Federal grant boosts support, resources for URI nursing students

Pathways to Nursing enrolls students from diverse backgrounds

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Barbara Wolfe, dean of URI College of Nursing, speaks with students admitted to the College’s Pathways to Nursing program. URI photo/Mike Salerno

KINGSTON, R.I., Nov. 9, 2017 — A five-year grant from the U.S. Health Resources & Services Administration will enhance a University of Rhode Island program that supports nursing students from historically underrepresented populations, such as those from economically disadvantaged and minority backgrounds.

The Area Health Education Centers grant was recently awarded to Dr. Paul George of Brown University’s Warren Alpert Medical School Office of Medical Education with URI as a sub-awardee and College of Nursing Dean Barbara Wolfe as principal investigator for the Southern Rhode Island Area Health Education Center. Mary Cloud, URI clinical assistant professor, is project director. The grant also includes the Northern Rhode Island Area Health Education Center, based at the Rhode Island Free Clinic in Providence.

The project’s objectives are to reduce health care inequalities and achieve health equity by increasing the diversity within the nursing workforce while improving individual and community health. URI contributes to these goals through the Pathways to Nursing program, which provides nursing students from underrepresented populations with the resources and support to attain bachelor’s degrees in nursing over five years.

Pathways to Nursing began in 2010 as a partnership between the Southern Rhode Island Area Health Education Center and URI College of Nursing to recruit, support, retain and graduate a diverse group of students. Since its founding, 20 students have completed the program and 26 are enrolled.

The funding allows the College to offer enhanced services to the students, Wolfe said, including the addition of a one-on-one academic coach who will meet weekly with each student at URI’s Academic Enrichment Center.

“This customizable, effective studying approach allows the coach to work with what each student needs when they need it,” David Hayes, director of the Academic Enrichment Center, told a group of 15 Pathways students at a welcome session early in the semester. “And the student has full input into what they need.”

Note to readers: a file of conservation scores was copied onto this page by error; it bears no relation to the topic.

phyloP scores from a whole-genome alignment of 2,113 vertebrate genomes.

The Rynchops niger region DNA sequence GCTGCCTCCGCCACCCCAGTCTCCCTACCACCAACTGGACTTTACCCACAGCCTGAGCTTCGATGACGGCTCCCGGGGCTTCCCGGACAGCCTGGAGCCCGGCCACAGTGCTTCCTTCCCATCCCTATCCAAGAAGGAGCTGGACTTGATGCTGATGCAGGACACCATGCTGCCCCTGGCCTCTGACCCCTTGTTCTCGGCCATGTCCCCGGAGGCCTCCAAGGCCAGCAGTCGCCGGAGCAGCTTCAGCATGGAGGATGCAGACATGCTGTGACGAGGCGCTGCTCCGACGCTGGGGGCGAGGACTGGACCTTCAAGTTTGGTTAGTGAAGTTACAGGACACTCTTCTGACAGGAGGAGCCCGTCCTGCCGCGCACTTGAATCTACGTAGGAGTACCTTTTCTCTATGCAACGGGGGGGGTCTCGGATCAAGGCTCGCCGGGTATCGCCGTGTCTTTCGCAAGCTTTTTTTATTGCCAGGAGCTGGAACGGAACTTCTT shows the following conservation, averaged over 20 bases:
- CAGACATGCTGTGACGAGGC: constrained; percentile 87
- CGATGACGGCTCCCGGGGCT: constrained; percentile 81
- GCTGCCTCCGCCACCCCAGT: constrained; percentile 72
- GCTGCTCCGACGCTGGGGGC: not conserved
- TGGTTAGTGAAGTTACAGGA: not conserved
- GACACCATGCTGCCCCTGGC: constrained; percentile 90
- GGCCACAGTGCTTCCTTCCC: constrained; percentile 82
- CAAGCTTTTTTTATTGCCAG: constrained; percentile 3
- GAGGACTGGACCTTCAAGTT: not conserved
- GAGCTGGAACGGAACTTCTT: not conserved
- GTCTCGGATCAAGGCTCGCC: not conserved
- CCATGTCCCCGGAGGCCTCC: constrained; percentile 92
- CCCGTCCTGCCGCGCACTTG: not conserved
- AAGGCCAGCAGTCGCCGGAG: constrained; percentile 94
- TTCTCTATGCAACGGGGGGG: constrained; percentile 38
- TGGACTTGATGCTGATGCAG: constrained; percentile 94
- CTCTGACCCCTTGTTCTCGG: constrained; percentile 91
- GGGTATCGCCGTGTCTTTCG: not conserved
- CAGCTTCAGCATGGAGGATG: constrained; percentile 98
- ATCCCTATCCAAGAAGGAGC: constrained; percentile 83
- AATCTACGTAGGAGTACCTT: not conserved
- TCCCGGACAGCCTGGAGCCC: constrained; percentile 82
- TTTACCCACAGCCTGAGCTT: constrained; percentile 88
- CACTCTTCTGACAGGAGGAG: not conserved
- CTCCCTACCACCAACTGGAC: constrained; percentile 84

Students in the program also receive mentoring support and resources from URI’s Talent Development Program.

“The support is there. It’s a sign of strength when you ask for support,” Cloud told the students. “It shows you are a serious, motivated student. I am on your side. Be honest with me, and I will be honest with you.”

Wolfe also offered encouragement. “We want you to be successful,” she said. “This is a very important program at the College of Nursing, and you are in a good place. What makes the Pathways Program great is students like you and faculty like Professor Cloud.”

Jennifer Mongeau, a junior nursing student, said that being accepted to the Pathways Program has benefited her greatly. “We are constantly talking and helping each other out. I remember being a freshman and being nervous and scared. It’s a lot of work; just stay focused. It’s not as scary as it seems right now.”

The federal grant also supports mentoring activities, book stipends, funds for global experiential opportunities, support of the Multicultural Student Nurses Association as well as events throughout the year. Another aim of the grant is to increase outreach to the Narragansett Indian Tribal Community, Cloud said.

This grant will significantly enhance the College of Nursing efforts to support students and ultimately contribute to a diverse nursing workforce, she added.